Send a Type to Obedience School – Using Swift Extensions for Additional Protocol Conformance

Did you know that you can make any Type (here meaning Class, Enumeration, or Struct), even already-existing ones that you don’t have the source code for, adopt a protocol that it doesn’t normally conform to out of the box?

You caneven if you don’t have the original source code for that Type! It’s a powerful and intriguing proposition. Let’s explore how this is possible.

How, you ask?

Well, as the title of this article suggests, Swift extensions are the way to do it. To demonstrate this capability, consider the following scenario:

  • You’re using a library that lets you create instances of Bird , and you don’t have access to the source code for the library.
  • Bird has a property called species and a property called commonName .
  • You’d like Bird to conform to the Printable protocol, defined in the Swift standard library, so that you can call println(_:) on Bird instances, and have it log something useful to the console.
  • When println(_:) is passed a Bird instance, you’d like it to print out something like “[species] (ie, [commonName]).”, and have [species] and [commonName] be replaced by the Bird’s real values.

Remember that you don’t have access to the original source code of Bird . Without Swift extensions, there would be no way for you to tell the compiler that you’d like Bird to adopt and conform to the Printable protocol.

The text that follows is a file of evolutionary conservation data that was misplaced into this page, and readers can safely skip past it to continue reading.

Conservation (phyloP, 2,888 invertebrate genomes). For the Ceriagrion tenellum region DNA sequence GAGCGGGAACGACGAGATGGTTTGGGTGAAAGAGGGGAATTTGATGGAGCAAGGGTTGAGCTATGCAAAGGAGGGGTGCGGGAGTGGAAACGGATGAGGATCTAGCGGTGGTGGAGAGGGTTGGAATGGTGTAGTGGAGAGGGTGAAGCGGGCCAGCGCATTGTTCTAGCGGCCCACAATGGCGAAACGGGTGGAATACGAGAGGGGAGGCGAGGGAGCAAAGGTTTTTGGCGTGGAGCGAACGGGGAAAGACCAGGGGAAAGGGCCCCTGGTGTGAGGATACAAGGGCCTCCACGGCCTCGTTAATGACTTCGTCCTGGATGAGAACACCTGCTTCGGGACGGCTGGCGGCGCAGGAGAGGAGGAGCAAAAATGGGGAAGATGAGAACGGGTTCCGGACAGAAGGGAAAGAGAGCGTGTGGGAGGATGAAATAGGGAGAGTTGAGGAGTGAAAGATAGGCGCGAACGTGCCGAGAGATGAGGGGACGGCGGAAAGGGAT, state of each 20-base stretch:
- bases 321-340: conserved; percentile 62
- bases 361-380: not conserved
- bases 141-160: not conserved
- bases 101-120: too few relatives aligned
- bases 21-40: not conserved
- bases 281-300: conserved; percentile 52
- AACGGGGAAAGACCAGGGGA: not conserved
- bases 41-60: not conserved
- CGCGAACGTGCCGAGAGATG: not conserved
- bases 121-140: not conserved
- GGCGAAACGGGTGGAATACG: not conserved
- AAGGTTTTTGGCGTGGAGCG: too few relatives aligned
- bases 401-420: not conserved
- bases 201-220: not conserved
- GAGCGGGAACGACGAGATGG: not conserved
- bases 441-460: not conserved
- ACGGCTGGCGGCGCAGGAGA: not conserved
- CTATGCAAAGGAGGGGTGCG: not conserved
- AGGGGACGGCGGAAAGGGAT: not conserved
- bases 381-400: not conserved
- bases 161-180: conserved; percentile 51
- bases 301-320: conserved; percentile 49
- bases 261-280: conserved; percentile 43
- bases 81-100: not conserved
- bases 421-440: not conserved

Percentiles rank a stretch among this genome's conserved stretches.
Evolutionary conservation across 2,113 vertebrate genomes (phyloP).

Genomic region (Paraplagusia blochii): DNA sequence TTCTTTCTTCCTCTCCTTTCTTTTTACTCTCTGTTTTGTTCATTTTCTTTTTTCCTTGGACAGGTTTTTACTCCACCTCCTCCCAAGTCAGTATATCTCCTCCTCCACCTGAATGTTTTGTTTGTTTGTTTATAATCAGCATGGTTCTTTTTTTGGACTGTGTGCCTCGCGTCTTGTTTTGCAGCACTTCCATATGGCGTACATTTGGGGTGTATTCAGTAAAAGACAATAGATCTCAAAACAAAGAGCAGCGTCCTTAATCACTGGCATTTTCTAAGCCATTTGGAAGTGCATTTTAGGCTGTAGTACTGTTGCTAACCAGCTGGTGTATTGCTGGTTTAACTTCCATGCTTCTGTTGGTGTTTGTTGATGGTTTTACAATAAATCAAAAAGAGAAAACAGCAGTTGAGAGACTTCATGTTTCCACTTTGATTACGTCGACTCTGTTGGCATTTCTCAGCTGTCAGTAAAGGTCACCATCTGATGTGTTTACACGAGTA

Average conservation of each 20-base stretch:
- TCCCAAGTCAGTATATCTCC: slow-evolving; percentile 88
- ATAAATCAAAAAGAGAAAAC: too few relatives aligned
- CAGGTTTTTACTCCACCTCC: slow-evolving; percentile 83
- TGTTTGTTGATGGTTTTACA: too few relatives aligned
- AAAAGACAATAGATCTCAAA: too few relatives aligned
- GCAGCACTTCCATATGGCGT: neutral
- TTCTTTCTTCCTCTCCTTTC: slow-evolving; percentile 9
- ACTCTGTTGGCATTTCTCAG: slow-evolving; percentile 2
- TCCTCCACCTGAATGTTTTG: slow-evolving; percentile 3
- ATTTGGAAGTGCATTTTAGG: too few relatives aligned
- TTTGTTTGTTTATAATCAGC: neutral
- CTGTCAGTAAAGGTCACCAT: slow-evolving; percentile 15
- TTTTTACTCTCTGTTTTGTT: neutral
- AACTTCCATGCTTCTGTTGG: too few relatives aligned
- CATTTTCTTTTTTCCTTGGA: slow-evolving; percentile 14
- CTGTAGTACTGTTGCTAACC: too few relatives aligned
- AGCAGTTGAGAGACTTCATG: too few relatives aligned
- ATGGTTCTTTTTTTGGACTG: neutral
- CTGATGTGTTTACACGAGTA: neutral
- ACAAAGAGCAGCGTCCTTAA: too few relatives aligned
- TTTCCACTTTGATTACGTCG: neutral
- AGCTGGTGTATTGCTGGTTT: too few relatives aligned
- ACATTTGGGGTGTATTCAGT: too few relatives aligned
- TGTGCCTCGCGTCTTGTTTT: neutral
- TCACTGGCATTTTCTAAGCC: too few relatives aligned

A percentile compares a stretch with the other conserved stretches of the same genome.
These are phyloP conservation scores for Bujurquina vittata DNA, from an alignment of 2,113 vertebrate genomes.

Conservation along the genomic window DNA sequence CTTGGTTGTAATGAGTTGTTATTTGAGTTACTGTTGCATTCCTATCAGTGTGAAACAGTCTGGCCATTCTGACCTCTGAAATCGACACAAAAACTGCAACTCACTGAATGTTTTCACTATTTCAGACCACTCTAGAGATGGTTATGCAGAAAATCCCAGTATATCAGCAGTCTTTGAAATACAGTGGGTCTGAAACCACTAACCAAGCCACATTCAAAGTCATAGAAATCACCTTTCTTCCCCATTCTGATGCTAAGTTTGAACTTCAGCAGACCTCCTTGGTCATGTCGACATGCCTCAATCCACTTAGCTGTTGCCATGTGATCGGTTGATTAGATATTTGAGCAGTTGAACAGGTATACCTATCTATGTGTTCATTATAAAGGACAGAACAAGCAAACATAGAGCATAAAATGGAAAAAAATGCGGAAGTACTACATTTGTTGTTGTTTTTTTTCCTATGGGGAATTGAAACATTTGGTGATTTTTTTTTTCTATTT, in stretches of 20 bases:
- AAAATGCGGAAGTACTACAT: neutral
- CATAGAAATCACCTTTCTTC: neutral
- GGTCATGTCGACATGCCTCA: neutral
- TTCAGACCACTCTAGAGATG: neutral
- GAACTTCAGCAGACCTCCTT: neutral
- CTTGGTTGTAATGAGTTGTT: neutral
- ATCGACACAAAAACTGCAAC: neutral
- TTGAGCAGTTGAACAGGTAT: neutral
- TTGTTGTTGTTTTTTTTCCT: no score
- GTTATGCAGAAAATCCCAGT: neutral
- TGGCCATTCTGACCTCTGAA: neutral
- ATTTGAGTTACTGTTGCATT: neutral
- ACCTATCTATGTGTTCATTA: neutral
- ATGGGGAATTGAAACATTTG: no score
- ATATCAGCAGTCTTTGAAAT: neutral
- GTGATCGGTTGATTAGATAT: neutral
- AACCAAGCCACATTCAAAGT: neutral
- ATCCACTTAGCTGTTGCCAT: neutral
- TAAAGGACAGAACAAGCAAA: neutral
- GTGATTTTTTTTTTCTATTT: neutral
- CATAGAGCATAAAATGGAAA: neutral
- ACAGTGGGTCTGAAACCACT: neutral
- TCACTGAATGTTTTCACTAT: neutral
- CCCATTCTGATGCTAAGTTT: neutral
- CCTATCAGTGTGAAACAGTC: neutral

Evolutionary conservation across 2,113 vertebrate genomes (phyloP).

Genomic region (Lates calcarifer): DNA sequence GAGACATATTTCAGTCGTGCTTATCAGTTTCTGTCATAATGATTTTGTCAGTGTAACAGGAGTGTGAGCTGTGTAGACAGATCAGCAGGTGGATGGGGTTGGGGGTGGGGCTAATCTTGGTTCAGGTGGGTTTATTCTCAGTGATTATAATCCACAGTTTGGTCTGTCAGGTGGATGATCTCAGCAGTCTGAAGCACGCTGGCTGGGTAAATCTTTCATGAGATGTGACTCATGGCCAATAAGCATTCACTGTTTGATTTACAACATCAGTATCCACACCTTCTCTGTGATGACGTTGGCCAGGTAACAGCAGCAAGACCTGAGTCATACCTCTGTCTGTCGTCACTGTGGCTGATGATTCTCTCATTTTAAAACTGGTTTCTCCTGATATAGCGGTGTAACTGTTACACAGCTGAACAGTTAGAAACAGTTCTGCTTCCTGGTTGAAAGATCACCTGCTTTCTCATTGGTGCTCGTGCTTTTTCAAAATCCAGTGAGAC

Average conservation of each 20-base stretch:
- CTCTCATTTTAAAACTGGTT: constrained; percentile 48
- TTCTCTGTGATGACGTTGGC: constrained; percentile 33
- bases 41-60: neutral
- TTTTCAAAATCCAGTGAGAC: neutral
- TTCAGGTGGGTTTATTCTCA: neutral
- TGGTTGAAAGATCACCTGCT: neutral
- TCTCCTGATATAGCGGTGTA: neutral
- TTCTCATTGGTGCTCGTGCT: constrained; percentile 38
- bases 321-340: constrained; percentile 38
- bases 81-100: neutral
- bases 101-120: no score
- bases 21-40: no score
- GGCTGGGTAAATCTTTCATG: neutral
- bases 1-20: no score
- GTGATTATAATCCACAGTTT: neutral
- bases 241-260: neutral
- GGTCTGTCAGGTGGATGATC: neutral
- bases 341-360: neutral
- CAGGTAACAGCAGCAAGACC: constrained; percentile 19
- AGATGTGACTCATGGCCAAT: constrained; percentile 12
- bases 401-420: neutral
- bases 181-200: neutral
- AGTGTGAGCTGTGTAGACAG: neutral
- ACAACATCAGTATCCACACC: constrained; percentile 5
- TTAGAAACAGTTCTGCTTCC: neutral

Thankfully, extensions do exist, and we can teach a Bird new tricks, enabling its conformance to Printable .

Protocol Conformance Extension

As stated in the Printable protocol documentation, a Type adopting the Printable protocol must implement a single, read-only property named description .

The extension, then would be implemented as follows:

The magic line in the code above is highlighted. This tells the compiler that Bird will be extended to adopt the Printable protocol.

Of course, the remaining requirement then, is to implement the specification of the protocol so that Bird conforms to it, which is what the body of the extension contains.

Note that simply extending Bird to have a read-only description property will *not suffice for making the Type adopt the protocol. There is no “implicit” protocol adoption in Swift, so you must specify in the extension declaration that you intend for the Type to adopt the protocol.

Conclusion

With this little example, you’ve seen how using an extension can enable a Class, Enumeration, or Struct to adopt and conform to a protocol that it normally wouldn’t out of the box. It’s especially neat that you can do this for any such Type, whether you have control over its original source code or not.